• You added a store card(s) because there was no room left on the credit cards….

Eventually your repayments start to approach – or even exceed – your income.

What is the solution?

We all know that good budgeting and discretionary spending discipline is the real answer, but sometimes it doesn’t matter how well you budget there’s just not enough money to make ends meet.

One solution (and this is NOT for everyone) may be debt consolidation.

For some of us it may be too late for budgeting because the debt level is already greater than your income and there is nothing that can be done. In this instance, debt consolidation may be an option for you.

What is debt consolidation?

This is when you take multiple debts (where the majority of the debt has a much higher interest rate) and consolidate the debt into one loan with a lower average interest rate. Generally most people opt for refinancing against their home (using existing equity) as it has the lowest interest rate. For example, your home loan rate may be 5.0% or even lower as opposed to a personal loan that might be 10.95% or higher (definitely lower than most credit cards).

How can we help?

1. If your debt levels are a concern and you think you
may be experiencing the first signs of trouble CALL US
NOW before it is too late. We don’t judge. We are here
to help.

2. Ask us for our debt consolidation spreadsheet
to see how much we can potentially save you each
month to go towards the payment of your debt.
You may be surprised.

3. Even if you are managing your current debt, it never
hurts to review your finances to see how your cash
flow can be impacted favourably.

4. If you have friends or family who you think could
benefit from reading this article, please forward it
to them.

Planning a single retirement?

A 2017 report found that about 52% of people aged between 25 and 64 can expect a ‘comfortable retirement’. On the flip side
that leaves over 47% of us (or 5.1 million people) unlikely to have enough put aside to live comfortably in our retirement years.

However, the story it tells for single people is even more disturbing with claims that only 22% of single women and 31% of single men can expect a comfortable retirement.

What is ‘comfortable’?

In 2017 the superannuation balance required for a comfortable retirement was estimated at $640,000 for a couple and $545,000 for singles. This figure assumes the retiree(s) will draw down all their capital and receive a partial age pension.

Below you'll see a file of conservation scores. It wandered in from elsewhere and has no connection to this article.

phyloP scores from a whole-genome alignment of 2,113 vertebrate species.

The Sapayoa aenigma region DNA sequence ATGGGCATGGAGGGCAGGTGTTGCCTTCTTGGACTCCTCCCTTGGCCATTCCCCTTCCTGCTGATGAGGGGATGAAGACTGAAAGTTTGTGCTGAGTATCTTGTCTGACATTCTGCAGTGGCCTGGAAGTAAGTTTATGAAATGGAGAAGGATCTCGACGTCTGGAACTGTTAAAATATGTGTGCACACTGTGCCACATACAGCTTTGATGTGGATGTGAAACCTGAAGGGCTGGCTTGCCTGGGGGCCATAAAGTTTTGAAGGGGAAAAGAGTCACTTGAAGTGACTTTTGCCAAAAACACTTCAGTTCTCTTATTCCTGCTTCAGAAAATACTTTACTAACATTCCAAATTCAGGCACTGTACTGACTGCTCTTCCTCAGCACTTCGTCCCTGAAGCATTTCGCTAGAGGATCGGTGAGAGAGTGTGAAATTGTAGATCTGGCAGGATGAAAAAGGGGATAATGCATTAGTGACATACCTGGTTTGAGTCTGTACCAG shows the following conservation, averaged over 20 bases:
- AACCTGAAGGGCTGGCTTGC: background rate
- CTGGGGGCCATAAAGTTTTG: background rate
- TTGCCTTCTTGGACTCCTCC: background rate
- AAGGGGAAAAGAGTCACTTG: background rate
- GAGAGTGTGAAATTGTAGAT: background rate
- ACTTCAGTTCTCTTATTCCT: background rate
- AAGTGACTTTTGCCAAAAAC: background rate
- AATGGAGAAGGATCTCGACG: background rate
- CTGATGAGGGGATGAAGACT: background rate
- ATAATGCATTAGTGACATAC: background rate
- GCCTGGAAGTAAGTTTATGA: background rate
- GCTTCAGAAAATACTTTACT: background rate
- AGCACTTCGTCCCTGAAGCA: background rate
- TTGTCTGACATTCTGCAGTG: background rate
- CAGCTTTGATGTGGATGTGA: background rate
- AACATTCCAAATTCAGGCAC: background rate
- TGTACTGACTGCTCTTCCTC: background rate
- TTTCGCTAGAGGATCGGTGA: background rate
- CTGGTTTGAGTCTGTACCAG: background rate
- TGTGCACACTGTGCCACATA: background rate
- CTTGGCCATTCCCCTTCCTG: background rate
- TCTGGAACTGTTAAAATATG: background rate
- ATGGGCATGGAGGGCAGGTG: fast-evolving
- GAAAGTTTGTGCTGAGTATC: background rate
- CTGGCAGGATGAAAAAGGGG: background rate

Based on 2016 figures the average superannuation balance for a woman at retirement is $231,000. For men it is $454,000 – still significantly short of the required threshold. You can see why singles, particularly women, may find retirement more financially challenging than others!

Is the age pension important?

The answer? VERY. Without it, only 20% of couples, 17% of single males and 9% of single females could afford a comfortable retirement. As our policy makers struggle with the costs of supporting both present and future ageing populations, what will happen to the age pension? A heavy reliance on the pension may be to your disadvantage.

Of course prior to compulsory super guarantee contributions, people expected that retirement meant living on the pension. So what has changed?

We are:
• Living longer – with women on average living longer than men.
• Healthier and therefore more active.

Longevity and good health have created a ‘new vision’ of our retirement lifestyles.

Retirement ‘risk’ factors…

Lower super balances are certainly a risk for single women. The imbalance between women and men is usually due to factors such as lower incomes, time out of the workforce caring for families and part time work.

Renters will need more retirement savings to cover the cost of rent. A female retiree may also be paying rent for longer.

Divorce after 50. Divorce at any age can set you back financially but the older you are the less time you have to replace what was lost in the division of assets. This can significantly impact a previously well planned retirement.

Financial goals

If you’re building your retirement nest egg on a single income and making financial decisions solo the following tips may help:
Become financially confident. Educate yourself about finances. Know what assets and liabilities you have and plan for your future goals. Having goals helps you make better financial decisions.
Manage your debt. Spiralling debt can derail your financial goals. If debt becomes a problem take action to get back on track sooner rather than later. Don’t be embarrassed – ask us how!
Learn about investing. You don’t need a lot of money to invest. Consider starting small and add to your investments over time.
Boost your super. Consider making extra super contributions such as salary sacrifice. Seek advice from your accountant and financial planner first.

Think you are too young to worry?

You may think you don’t need to worry yet. However with advances in medical technology it is predicted younger
generations will live even longer than baby boomers.

They should also have the benefit of a lifetime of super contributions to boost retirement balances. But did you know the
Australian government recently passed a law that will delay the introduction of the 12% super guarantee until July 20254? That’s 7 years later than the date set out in previous laws! Who knows if it will change again?